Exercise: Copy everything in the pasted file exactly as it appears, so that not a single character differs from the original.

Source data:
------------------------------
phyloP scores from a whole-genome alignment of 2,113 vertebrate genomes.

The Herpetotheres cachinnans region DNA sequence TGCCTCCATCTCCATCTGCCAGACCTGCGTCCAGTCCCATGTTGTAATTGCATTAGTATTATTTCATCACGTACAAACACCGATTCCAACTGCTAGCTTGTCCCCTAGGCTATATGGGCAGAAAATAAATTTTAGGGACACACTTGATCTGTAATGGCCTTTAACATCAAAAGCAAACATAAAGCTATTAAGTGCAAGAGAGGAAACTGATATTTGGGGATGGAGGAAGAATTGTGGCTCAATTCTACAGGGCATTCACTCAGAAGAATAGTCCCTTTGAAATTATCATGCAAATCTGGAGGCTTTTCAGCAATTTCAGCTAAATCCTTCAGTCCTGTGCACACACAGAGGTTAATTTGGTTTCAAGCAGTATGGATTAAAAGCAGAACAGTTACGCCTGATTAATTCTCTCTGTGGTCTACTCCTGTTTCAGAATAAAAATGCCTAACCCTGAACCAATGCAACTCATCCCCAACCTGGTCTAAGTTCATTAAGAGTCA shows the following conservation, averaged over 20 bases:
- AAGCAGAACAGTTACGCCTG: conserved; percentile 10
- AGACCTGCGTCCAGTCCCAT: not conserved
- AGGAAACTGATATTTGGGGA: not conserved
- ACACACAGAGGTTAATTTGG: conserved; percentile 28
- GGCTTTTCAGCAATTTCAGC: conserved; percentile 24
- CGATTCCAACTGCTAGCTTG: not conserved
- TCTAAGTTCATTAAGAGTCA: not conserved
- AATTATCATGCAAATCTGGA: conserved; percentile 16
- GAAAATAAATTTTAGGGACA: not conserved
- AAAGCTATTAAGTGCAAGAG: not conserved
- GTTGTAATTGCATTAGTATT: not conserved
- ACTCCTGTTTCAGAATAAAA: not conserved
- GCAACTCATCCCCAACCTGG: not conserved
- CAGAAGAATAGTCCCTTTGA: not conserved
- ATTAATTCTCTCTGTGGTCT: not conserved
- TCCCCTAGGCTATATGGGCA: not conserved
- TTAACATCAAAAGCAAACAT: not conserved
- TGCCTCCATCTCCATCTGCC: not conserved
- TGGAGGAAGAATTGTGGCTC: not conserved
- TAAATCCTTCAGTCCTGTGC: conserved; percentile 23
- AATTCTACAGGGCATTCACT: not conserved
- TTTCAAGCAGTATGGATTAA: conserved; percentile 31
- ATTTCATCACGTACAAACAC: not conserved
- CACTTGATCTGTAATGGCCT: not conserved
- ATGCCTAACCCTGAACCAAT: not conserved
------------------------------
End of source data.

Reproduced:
phyloP scores from a whole-genome alignment of 2,113 vertebrate genomes.

The Herpetotheres cachinnans region DNA sequence TGCCTCCATCTCCATCTGCCAGACCTGCGTCCAGTCCCATGTTGTAATTGCATTAGTATTATTTCATCACGTACAAACACCGATTCCAACTGCTAGCTTGTCCCCTAGGCTATATGGGCAGAAAATAAATTTTAGGGACACACTTGATCTGTAATGGCCTTTAACATCAAAAGCAAACATAAAGCTATTAAGTGCAAGAGAGGAAACTGATATTTGGGGATGGAGGAAGAATTGTGGCTCAATTCTACAGGGCATTCACTCAGAAGAATAGTCCCTTTGAAATTATCATGCAAATCTGGAGGCTTTTCAGCAATTTCAGCTAAATCCTTCAGTCCTGTGCACACACAGAGGTTAATTTGGTTTCAAGCAGTATGGATTAAAAGCAGAACAGTTACGCCTGATTAATTCTCTCTGTGGTCTACTCCTGTTTCAGAATAAAAATGCCTAACCCTGAACCAATGCAACTCATCCCCAACCTGGTCTAAGTTCATTAAGAGTCA shows the following conservation, averaged over 20 bases:
- AAGCAGAACAGTTACGCCTG: conserved; percentile 10
- AGACCTGCGTCCAGTCCCAT: not conserved
- AGGAAACTGATATTTGGGGA: not conserved
- ACACACAGAGGTTAATTTGG: conserved; percentile 28
- GGCTTTTCAGCAATTTCAGC: conserved; percentile 24
- CGATTCCAACTGCTAGCTTG: not conserved
- TCTAAGTTCATTAAGAGTCA: not conserved
- AATTATCATGCAAATCTGGA: conserved; percentile 16
- GAAAATAAATTTTAGGGACA: not conserved
- AAAGCTATTAAGTGCAAGAG: not conserved
- GTTGTAATTGCATTAGTATT: not conserved
- ACTCCTGTTTCAGAATAAAA: not conserved
- GCAACTCATCCCCAACCTGG: not conserved
- CAGAAGAATAGTCCCTTTGA: not conserved
- ATTAATTCTCTCTGTGGTCT: not conserved
- TCCCCTAGGCTATATGGGCA: not conserved
- TTAACATCAAAAGCAAACAT: not conserved
- TGCCTCCATCTCCATCTGCC: not conserved
- TGGAGGAAGAATTGTGGCTC: not conserved
- TAAATCCTTCAGTCCTGTGC: conserved; percentile 23
- AATTCTACAGGGCATTCACT: not conserved
- TTTCAAGCAGTATGGATTAA: conserved; percentile 31
- ATTTCATCACGTACAAACAC: not conserved
- CACTTGATCTGTAATGGCCT: not conserved
- ATGCCTAACCCTGAACCAAT: not conserved